Calgary Eats: 1600 World Bier Haus

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I’ve been to a few wine pairing dinners, where food is magically matched with wine, but never one for beer.

1600 World Bier Haus (Glenmore Landing, Calgary) has monthly beer dinners and I dragged some colleagues who prefer wine and Coors Lite to come on down and check out some authentic Belgian beers.

Dave Turnbull of Horizon Wines took us on a tour of Belgian brews complete with stories of the history of the country and how it relates to the country’s 130 breweries and more than 800 beers.

Belgium has a wild history. With more than 30 regimes controlling the country over the past 1000 years, many influences have been weaved through the brewing process. When the rest of the world went straight, the Belgians went sideways, experimenting with fruit and spices in their beers.

The best beer in the world is often said to be Westvleteren since it’s only available at the Abby. You phone ahead or order online. Drive up a long road to a remote building and pull up to what is, basically, a drive thru window. You give your name and the monk gives you your one case of Westvleteren.

There are only 7 Trappist breweries in the world and 6 of them are in Belgium. The monks must make (or oversee) the brewing process and permission for the Trappist seal can only come from the Vatican.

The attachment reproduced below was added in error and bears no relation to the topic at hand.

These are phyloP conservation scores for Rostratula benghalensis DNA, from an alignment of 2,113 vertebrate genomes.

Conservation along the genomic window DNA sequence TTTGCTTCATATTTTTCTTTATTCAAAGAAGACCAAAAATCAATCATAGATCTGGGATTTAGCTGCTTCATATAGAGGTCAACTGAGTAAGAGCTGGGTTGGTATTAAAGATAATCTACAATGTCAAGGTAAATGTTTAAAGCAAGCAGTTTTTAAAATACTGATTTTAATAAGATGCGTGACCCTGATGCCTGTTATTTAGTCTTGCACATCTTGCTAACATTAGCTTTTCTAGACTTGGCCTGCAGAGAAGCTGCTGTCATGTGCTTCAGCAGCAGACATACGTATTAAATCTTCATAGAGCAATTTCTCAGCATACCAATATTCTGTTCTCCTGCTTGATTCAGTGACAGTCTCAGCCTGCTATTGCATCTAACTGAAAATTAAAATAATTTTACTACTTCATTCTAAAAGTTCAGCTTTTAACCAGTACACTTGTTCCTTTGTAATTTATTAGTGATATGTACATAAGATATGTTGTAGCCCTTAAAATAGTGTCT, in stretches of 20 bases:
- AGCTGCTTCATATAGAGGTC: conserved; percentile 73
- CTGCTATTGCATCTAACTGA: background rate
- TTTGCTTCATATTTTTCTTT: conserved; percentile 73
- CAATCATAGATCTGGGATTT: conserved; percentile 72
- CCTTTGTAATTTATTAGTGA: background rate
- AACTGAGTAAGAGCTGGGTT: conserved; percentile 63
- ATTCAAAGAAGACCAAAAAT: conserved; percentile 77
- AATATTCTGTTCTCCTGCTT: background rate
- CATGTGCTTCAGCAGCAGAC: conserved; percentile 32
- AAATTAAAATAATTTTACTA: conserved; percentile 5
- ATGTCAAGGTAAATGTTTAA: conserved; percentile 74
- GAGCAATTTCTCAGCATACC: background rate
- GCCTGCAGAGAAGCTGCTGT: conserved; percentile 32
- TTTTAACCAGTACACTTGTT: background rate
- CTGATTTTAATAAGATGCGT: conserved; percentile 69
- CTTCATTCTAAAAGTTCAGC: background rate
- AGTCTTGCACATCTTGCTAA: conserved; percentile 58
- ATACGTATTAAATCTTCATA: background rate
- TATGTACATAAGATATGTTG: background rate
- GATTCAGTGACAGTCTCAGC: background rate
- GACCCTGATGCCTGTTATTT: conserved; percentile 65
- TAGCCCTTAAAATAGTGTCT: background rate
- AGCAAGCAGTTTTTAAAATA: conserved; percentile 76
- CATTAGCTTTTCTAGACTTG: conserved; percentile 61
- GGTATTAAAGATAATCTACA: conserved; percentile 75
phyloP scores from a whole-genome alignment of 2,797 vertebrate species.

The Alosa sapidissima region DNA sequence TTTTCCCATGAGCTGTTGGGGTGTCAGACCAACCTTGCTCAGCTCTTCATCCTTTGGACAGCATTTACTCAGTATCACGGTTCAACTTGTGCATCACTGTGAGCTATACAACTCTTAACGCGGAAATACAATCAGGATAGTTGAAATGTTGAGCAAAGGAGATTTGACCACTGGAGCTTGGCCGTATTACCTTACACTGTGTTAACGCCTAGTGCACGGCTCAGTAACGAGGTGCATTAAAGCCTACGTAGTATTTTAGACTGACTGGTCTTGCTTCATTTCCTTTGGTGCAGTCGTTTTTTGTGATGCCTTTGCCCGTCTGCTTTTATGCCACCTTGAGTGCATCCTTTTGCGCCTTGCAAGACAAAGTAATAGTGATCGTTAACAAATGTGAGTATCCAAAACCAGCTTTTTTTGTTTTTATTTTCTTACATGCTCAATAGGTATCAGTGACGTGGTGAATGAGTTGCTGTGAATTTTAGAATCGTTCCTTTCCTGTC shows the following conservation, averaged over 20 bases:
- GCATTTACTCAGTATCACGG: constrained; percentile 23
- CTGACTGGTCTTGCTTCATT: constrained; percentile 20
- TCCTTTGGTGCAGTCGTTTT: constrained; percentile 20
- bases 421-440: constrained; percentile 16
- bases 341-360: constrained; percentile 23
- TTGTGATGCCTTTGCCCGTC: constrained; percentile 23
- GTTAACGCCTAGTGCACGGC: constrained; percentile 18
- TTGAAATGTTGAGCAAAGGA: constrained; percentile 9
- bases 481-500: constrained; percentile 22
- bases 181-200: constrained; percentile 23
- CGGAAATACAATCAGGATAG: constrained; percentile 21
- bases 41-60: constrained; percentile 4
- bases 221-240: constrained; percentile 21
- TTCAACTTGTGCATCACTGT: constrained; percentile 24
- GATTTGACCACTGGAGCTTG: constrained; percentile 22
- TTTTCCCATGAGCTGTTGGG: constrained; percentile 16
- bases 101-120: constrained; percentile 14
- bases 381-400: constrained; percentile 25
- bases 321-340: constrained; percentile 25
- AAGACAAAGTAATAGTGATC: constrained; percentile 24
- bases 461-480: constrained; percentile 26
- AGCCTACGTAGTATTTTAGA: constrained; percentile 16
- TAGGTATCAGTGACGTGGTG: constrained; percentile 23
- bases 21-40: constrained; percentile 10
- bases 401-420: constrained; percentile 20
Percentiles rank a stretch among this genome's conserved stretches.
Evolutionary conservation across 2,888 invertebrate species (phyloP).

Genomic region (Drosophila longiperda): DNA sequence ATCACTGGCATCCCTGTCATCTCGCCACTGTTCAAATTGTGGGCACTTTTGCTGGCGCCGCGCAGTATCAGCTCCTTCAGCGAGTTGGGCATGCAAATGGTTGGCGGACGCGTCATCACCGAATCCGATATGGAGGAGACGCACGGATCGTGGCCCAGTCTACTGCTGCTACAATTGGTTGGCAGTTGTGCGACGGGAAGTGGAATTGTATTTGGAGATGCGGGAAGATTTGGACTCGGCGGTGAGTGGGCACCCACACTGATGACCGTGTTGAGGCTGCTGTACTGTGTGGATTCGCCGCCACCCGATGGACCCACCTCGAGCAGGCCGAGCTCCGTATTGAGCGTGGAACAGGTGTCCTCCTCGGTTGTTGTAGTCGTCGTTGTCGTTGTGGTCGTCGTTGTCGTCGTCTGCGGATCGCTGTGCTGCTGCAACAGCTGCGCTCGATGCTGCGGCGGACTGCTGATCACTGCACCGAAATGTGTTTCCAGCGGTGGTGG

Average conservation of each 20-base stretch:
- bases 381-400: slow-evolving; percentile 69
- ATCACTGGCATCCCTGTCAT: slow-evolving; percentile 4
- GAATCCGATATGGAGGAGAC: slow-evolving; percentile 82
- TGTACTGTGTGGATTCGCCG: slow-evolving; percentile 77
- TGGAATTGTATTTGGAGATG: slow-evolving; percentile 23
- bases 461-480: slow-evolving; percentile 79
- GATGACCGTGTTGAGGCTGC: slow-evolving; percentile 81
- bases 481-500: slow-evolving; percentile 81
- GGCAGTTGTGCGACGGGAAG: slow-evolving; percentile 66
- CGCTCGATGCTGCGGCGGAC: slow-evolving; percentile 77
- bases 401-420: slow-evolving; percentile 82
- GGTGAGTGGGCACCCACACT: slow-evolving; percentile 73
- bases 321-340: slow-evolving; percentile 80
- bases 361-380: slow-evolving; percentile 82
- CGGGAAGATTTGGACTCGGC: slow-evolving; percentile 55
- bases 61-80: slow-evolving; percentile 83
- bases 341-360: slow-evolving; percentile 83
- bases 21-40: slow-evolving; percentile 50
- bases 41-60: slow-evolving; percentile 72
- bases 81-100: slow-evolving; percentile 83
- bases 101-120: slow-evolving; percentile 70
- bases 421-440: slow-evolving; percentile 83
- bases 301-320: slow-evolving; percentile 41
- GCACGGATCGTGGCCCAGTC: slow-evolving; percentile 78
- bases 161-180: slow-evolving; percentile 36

The first beer on our menu was the Chimay Red Cap, a rich fruity beer that was paired with a bison tartare and saskatoon berries. Dave reminded us that beer should be drank a little warmer than straight from the fridge. Those “cold” beers with the mountains changing colour are made to be like that to disguise the taste of the beer. Having a beer extra cold masks the flavours and when your beer is kinda skunky, encouraging people to drink it cold masks the skunk.

Belgian beers, however, are proud of their deep richness and flavour textures. That’s why each brew has it’s own stemmed goblet, perfect for placing your hands around the bowl to warm a bit before you sip.

Drinking beer is just like drinking wine. You swirl it, smell it, sip it and swoosh it. Layer upon layer of flavour washes over your tongue.

Next on our menu was a cream of mushroom soup paired with a Triple Karmeliet.

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The rich carmel tones of the beer weaved through the richness of the soup. It was great, but not my favourite pairing of the night.

Duvel (pron DOO-vuhl) is the champagne of Belgian beers. The signature glass has a little “d” etched in the bottom to swirl the bubbles up through the centre. Hold it up to the light and you can see them climb like it’s a glass of bubble. It’s light and smoothed along nicely with the salmon and almond butter.

Notice the beers have gotten lighter through the meal. Dave reminded us that beer itself is a palate cleanser. With carbonated bubbles in the brew, your tongue is cleaned with each sip. Wine tastings are normally done light body to heavy, beer dinners can be mixed up however you like.

The best pairing of the night came from a St Bernardus Wit and a seared scallop. There’s just something about scallops and pairings with beer and wine that make my tastebuds dance. A nicely seared scallop and oaky chardonnay tastes like butterscotch on my tongue, the St Bernardus Wit wasnt sweet and syrupy like that tasting, but the two were engaged in a lifelong marriage in my mouth. Wow.

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Mountain Biking Hiking In K Country

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When Calgarians need to escape, they go to K Country. It’s the perfect place to go for a wander with little kids, have a picnic, camp, quad, hike or ride.